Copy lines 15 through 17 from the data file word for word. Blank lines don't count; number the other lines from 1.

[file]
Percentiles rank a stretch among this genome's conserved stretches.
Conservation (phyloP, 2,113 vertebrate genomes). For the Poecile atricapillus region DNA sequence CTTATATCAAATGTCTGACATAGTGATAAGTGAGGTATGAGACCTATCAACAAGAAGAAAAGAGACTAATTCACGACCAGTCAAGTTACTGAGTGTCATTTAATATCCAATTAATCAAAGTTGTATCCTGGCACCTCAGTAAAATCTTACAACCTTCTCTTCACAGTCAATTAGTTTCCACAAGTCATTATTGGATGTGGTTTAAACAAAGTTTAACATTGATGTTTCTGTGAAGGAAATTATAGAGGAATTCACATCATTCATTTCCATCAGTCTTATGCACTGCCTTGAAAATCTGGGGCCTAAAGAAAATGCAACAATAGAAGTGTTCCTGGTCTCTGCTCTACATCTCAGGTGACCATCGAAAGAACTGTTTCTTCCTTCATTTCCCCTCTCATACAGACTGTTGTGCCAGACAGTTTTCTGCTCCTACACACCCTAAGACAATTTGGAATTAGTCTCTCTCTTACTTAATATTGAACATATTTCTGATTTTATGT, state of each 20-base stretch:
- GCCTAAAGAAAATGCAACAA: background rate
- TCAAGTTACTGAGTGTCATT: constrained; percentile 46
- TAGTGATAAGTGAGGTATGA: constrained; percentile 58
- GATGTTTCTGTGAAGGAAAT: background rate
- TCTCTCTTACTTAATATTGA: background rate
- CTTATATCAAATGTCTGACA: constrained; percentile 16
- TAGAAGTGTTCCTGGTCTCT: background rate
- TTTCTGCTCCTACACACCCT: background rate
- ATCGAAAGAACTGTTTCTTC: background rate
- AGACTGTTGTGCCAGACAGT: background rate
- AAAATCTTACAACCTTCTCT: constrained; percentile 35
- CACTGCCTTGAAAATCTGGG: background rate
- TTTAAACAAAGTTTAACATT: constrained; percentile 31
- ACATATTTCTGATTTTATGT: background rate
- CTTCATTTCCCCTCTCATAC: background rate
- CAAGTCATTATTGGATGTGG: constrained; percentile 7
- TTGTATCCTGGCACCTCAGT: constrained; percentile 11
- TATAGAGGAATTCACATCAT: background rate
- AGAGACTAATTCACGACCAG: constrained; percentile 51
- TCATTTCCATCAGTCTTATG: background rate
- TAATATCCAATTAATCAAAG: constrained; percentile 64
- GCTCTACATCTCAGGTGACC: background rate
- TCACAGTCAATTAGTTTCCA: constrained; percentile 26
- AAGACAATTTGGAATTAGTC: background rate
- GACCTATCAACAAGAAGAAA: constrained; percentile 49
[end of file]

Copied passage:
- TTTAAACAAAGTTTAACATT: constrained; percentile 31
- ACATATTTCTGATTTTATGT: background rate
- CTTCATTTCCCCTCTCATAC: background rate